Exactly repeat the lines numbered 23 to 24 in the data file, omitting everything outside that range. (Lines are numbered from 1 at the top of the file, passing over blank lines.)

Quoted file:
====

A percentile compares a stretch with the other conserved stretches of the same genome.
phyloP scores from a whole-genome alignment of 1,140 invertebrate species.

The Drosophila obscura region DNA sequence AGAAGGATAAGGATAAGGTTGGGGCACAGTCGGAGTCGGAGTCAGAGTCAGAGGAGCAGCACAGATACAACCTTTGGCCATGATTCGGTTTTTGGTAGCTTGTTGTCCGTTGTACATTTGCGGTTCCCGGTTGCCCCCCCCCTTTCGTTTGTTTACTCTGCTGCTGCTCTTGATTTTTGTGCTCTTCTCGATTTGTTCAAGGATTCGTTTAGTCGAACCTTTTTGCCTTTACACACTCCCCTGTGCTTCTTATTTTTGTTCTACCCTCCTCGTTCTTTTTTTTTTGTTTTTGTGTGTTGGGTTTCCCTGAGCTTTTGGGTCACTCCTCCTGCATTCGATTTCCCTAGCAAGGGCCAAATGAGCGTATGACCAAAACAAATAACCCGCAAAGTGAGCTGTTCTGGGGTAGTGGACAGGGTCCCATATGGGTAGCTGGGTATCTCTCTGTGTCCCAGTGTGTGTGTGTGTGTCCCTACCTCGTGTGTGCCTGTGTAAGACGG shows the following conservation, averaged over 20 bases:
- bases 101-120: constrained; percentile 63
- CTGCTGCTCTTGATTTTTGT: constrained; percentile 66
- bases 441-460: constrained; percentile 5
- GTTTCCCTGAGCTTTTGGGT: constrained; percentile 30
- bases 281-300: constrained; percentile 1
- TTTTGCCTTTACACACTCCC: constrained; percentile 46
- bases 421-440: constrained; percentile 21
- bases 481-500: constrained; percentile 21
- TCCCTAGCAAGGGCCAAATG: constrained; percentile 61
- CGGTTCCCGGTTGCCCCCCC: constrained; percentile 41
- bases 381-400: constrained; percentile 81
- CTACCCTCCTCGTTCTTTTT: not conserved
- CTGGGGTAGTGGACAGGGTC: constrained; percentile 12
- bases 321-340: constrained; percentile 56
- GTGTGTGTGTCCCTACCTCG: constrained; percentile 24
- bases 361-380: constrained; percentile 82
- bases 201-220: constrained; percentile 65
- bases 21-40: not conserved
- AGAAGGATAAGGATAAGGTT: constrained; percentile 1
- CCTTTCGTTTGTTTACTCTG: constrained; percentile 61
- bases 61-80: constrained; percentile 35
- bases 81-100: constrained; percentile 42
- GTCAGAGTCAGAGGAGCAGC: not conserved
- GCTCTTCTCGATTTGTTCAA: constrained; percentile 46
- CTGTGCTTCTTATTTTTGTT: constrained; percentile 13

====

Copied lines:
- CCTTTCGTTTGTTTACTCTG: constrained; percentile 61
- bases 61-80: constrained; percentile 35